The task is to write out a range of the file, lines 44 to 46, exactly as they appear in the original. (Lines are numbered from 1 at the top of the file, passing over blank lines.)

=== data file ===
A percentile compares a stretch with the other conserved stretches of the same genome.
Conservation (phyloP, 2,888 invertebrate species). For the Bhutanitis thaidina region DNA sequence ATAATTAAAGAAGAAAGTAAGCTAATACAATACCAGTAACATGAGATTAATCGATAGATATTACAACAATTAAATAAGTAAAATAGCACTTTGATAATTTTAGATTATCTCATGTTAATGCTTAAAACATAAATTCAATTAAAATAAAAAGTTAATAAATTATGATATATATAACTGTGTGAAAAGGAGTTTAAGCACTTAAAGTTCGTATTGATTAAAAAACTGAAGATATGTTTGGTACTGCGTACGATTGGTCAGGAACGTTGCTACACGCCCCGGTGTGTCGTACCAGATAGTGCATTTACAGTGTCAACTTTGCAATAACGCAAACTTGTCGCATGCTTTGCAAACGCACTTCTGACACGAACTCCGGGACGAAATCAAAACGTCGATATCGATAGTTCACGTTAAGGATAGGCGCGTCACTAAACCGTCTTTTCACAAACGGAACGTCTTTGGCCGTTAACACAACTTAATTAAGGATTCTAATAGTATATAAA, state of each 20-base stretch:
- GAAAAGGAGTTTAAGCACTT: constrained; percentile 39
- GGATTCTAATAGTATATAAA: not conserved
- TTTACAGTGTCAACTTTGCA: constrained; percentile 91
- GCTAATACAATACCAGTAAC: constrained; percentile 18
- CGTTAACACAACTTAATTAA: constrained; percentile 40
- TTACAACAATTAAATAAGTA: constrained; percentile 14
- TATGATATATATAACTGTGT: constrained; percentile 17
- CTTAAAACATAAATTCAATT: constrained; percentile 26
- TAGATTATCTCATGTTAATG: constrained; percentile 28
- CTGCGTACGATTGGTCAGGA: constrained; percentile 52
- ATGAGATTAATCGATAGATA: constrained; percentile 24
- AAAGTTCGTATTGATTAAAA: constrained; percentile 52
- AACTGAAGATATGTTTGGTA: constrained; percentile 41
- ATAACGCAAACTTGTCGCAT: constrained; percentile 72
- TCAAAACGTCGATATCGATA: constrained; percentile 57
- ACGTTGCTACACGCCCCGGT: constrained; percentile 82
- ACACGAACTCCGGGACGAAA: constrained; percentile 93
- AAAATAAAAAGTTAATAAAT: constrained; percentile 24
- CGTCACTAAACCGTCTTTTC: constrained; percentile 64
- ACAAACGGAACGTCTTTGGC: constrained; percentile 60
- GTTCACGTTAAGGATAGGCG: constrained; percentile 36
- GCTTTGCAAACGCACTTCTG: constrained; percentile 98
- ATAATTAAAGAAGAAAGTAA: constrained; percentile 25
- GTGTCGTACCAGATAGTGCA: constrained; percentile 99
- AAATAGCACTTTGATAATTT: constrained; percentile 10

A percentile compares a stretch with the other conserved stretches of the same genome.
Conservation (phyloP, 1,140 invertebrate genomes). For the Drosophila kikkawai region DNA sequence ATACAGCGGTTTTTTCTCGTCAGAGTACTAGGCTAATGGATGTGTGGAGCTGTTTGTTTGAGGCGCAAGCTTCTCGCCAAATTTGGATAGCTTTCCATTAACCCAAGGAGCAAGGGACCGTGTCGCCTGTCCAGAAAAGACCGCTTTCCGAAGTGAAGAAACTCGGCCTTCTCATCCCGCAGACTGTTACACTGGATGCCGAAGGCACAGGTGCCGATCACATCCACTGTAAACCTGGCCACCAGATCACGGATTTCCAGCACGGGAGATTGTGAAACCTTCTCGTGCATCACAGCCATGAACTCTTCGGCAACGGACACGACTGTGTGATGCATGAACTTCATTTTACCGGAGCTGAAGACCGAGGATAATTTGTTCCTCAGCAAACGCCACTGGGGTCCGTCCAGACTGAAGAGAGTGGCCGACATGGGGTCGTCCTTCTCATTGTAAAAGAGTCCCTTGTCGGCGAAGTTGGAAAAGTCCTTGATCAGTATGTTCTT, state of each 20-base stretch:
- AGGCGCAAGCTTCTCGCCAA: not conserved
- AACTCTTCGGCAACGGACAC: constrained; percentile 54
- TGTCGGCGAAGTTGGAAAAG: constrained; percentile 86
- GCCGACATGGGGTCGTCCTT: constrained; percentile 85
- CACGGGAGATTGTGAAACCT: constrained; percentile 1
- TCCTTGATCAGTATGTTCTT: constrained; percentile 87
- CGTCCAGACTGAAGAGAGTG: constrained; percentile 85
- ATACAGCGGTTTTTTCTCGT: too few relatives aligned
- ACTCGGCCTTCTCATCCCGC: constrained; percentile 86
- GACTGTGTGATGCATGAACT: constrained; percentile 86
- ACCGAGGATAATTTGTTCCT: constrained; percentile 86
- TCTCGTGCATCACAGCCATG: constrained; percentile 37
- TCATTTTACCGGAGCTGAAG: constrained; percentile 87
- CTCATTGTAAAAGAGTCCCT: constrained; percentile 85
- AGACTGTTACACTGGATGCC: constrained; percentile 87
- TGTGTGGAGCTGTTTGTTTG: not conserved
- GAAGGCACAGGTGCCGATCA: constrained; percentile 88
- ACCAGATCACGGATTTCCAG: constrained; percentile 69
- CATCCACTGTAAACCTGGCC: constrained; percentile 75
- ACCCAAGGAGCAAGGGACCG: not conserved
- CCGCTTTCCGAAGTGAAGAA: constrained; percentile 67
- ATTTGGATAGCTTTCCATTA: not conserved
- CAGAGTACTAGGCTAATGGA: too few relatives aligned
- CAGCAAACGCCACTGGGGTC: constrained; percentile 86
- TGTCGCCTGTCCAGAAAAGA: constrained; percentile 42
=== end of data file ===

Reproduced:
- AGACTGTTACACTGGATGCC: constrained; percentile 87
- TGTGTGGAGCTGTTTGTTTG: not conserved
- GAAGGCACAGGTGCCGATCA: constrained; percentile 88